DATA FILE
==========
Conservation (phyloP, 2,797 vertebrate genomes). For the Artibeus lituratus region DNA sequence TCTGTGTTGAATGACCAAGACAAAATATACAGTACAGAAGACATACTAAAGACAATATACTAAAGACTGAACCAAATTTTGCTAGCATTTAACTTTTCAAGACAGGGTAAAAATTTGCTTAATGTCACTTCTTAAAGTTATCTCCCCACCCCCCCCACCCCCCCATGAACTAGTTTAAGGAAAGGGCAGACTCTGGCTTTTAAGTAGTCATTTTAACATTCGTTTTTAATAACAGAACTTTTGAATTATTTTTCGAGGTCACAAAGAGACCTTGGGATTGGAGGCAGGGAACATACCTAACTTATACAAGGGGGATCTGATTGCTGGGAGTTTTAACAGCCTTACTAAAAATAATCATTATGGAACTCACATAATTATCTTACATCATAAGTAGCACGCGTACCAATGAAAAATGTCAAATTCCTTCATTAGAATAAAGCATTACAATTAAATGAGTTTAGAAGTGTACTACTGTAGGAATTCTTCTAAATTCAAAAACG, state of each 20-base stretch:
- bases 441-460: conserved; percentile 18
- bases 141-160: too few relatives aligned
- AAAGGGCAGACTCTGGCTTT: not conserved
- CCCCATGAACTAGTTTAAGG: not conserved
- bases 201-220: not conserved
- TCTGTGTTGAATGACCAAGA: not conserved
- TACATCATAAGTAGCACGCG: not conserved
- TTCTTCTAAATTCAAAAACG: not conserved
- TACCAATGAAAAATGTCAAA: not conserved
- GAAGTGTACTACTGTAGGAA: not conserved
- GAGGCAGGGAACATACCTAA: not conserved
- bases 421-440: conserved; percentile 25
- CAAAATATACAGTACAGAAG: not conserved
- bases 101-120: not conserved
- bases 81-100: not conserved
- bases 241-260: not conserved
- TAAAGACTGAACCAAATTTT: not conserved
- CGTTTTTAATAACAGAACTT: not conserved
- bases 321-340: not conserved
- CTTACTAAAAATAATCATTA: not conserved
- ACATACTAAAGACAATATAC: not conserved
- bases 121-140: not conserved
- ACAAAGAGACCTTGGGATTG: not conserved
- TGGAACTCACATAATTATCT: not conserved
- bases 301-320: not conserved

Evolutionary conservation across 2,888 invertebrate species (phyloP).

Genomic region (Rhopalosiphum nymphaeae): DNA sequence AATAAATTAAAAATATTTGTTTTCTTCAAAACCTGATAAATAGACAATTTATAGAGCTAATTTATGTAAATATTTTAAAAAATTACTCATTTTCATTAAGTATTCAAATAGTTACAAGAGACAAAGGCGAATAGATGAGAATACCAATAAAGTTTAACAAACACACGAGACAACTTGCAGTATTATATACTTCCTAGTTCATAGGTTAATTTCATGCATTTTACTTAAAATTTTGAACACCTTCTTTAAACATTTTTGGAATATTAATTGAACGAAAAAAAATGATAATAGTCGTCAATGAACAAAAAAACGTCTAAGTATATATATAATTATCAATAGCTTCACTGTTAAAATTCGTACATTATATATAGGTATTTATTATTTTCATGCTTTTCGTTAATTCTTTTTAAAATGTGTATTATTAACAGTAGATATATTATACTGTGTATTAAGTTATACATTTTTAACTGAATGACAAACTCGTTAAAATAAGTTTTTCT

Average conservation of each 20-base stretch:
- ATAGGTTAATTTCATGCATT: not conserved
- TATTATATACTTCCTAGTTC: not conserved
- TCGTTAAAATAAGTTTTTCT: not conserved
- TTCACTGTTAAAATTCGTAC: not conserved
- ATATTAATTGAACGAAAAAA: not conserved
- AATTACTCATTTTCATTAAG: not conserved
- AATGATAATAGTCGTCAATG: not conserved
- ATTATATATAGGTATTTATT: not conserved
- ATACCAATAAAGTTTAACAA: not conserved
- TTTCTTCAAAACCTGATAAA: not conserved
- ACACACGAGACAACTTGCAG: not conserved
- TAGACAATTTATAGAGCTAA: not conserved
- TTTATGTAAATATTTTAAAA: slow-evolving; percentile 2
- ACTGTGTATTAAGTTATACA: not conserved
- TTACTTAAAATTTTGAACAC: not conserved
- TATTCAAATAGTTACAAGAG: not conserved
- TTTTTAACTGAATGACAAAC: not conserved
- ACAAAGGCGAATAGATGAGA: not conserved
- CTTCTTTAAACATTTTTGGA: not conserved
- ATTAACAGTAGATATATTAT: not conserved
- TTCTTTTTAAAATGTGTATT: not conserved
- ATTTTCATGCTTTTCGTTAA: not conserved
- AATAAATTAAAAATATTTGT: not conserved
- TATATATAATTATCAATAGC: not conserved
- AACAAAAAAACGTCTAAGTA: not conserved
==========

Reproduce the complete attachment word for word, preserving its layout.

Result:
Conservation (phyloP, 2,797 vertebrate genomes). For the Artibeus lituratus region DNA sequence TCTGTGTTGAATGACCAAGACAAAATATACAGTACAGAAGACATACTAAAGACAATATACTAAAGACTGAACCAAATTTTGCTAGCATTTAACTTTTCAAGACAGGGTAAAAATTTGCTTAATGTCACTTCTTAAAGTTATCTCCCCACCCCCCCCACCCCCCCATGAACTAGTTTAAGGAAAGGGCAGACTCTGGCTTTTAAGTAGTCATTTTAACATTCGTTTTTAATAACAGAACTTTTGAATTATTTTTCGAGGTCACAAAGAGACCTTGGGATTGGAGGCAGGGAACATACCTAACTTATACAAGGGGGATCTGATTGCTGGGAGTTTTAACAGCCTTACTAAAAATAATCATTATGGAACTCACATAATTATCTTACATCATAAGTAGCACGCGTACCAATGAAAAATGTCAAATTCCTTCATTAGAATAAAGCATTACAATTAAATGAGTTTAGAAGTGTACTACTGTAGGAATTCTTCTAAATTCAAAAACG, state of each 20-base stretch:
- bases 441-460: conserved; percentile 18
- bases 141-160: too few relatives aligned
- AAAGGGCAGACTCTGGCTTT: not conserved
- CCCCATGAACTAGTTTAAGG: not conserved
- bases 201-220: not conserved
- TCTGTGTTGAATGACCAAGA: not conserved
- TACATCATAAGTAGCACGCG: not conserved
- TTCTTCTAAATTCAAAAACG: not conserved
- TACCAATGAAAAATGTCAAA: not conserved
- GAAGTGTACTACTGTAGGAA: not conserved
- GAGGCAGGGAACATACCTAA: not conserved
- bases 421-440: conserved; percentile 25
- CAAAATATACAGTACAGAAG: not conserved
- bases 101-120: not conserved
- bases 81-100: not conserved
- bases 241-260: not conserved
- TAAAGACTGAACCAAATTTT: not conserved
- CGTTTTTAATAACAGAACTT: not conserved
- bases 321-340: not conserved
- CTTACTAAAAATAATCATTA: not conserved
- ACATACTAAAGACAATATAC: not conserved
- bases 121-140: not conserved
- ACAAAGAGACCTTGGGATTG: not conserved
- TGGAACTCACATAATTATCT: not conserved
- bases 301-320: not conserved

Evolutionary conservation across 2,888 invertebrate species (phyloP).

Genomic region (Rhopalosiphum nymphaeae): DNA sequence AATAAATTAAAAATATTTGTTTTCTTCAAAACCTGATAAATAGACAATTTATAGAGCTAATTTATGTAAATATTTTAAAAAATTACTCATTTTCATTAAGTATTCAAATAGTTACAAGAGACAAAGGCGAATAGATGAGAATACCAATAAAGTTTAACAAACACACGAGACAACTTGCAGTATTATATACTTCCTAGTTCATAGGTTAATTTCATGCATTTTACTTAAAATTTTGAACACCTTCTTTAAACATTTTTGGAATATTAATTGAACGAAAAAAAATGATAATAGTCGTCAATGAACAAAAAAACGTCTAAGTATATATATAATTATCAATAGCTTCACTGTTAAAATTCGTACATTATATATAGGTATTTATTATTTTCATGCTTTTCGTTAATTCTTTTTAAAATGTGTATTATTAACAGTAGATATATTATACTGTGTATTAAGTTATACATTTTTAACTGAATGACAAACTCGTTAAAATAAGTTTTTCT

Average conservation of each 20-base stretch:
- ATAGGTTAATTTCATGCATT: not conserved
- TATTATATACTTCCTAGTTC: not conserved
- TCGTTAAAATAAGTTTTTCT: not conserved
- TTCACTGTTAAAATTCGTAC: not conserved
- ATATTAATTGAACGAAAAAA: not conserved
- AATTACTCATTTTCATTAAG: not conserved
- AATGATAATAGTCGTCAATG: not conserved
- ATTATATATAGGTATTTATT: not conserved
- ATACCAATAAAGTTTAACAA: not conserved
- TTTCTTCAAAACCTGATAAA: not conserved
- ACACACGAGACAACTTGCAG: not conserved
- TAGACAATTTATAGAGCTAA: not conserved
- TTTATGTAAATATTTTAAAA: slow-evolving; percentile 2
- ACTGTGTATTAAGTTATACA: not conserved
- TTACTTAAAATTTTGAACAC: not conserved
- TATTCAAATAGTTACAAGAG: not conserved
- TTTTTAACTGAATGACAAAC: not conserved
- ACAAAGGCGAATAGATGAGA: not conserved
- CTTCTTTAAACATTTTTGGA: not conserved
- ATTAACAGTAGATATATTAT: not conserved
- TTCTTTTTAAAATGTGTATT: not conserved
- ATTTTCATGCTTTTCGTTAA: not conserved
- AATAAATTAAAAATATTTGT: not conserved
- TATATATAATTATCAATAGC: not conserved
- AACAAAAAAACGTCTAAGTA: not conserved